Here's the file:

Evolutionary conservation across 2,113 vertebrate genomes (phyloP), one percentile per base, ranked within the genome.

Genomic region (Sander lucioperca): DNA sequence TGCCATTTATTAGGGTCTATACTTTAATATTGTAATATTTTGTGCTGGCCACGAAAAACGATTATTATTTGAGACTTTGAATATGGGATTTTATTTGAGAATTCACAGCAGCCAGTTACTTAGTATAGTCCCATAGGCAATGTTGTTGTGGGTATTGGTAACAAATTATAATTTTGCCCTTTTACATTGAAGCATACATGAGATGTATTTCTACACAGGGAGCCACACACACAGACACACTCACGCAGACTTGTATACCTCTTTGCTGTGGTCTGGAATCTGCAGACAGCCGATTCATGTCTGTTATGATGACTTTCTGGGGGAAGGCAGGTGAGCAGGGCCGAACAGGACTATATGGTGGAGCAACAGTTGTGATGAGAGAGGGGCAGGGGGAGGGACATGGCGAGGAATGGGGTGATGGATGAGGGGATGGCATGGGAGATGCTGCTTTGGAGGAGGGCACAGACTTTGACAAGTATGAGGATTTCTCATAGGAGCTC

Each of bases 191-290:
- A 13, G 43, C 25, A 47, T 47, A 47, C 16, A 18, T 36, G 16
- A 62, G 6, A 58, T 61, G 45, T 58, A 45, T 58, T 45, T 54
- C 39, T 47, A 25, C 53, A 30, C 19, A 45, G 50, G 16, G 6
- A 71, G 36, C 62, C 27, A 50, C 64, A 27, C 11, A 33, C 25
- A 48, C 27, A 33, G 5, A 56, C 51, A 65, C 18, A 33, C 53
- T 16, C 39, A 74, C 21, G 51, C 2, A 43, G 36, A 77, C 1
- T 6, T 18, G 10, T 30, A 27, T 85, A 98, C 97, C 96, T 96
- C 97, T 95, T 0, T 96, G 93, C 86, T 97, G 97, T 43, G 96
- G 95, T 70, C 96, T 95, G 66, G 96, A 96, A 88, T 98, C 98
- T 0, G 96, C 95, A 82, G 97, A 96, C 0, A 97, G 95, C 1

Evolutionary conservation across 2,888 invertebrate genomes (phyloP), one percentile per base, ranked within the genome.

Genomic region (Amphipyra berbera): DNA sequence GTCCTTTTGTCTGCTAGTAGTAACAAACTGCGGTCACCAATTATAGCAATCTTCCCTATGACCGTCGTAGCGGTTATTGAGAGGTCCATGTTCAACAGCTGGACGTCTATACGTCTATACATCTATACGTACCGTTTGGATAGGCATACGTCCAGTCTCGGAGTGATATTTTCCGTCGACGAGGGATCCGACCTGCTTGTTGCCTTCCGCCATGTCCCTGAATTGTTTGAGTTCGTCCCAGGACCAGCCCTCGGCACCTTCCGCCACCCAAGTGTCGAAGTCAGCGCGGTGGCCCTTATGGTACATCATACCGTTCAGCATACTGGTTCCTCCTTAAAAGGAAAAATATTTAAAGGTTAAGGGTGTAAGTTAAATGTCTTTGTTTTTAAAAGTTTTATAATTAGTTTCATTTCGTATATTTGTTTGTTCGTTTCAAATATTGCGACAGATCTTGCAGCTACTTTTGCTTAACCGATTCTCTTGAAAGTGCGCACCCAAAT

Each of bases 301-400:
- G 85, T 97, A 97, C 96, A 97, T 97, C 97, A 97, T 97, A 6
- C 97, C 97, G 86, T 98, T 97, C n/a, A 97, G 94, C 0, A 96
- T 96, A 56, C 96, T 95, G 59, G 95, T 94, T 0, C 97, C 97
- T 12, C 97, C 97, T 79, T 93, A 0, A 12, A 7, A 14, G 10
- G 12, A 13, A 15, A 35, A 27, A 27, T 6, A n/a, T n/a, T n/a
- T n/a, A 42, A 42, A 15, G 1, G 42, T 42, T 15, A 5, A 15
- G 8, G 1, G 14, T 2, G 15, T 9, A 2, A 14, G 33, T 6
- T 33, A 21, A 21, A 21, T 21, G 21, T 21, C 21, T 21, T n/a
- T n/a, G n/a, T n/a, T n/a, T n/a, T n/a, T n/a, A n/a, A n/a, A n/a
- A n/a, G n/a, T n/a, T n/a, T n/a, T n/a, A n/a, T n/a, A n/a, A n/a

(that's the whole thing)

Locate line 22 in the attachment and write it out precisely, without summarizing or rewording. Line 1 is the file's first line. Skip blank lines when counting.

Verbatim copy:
- T n/a, A 42, A 42, A 15, G 1, G 42, T 42, T 15, A 5, A 15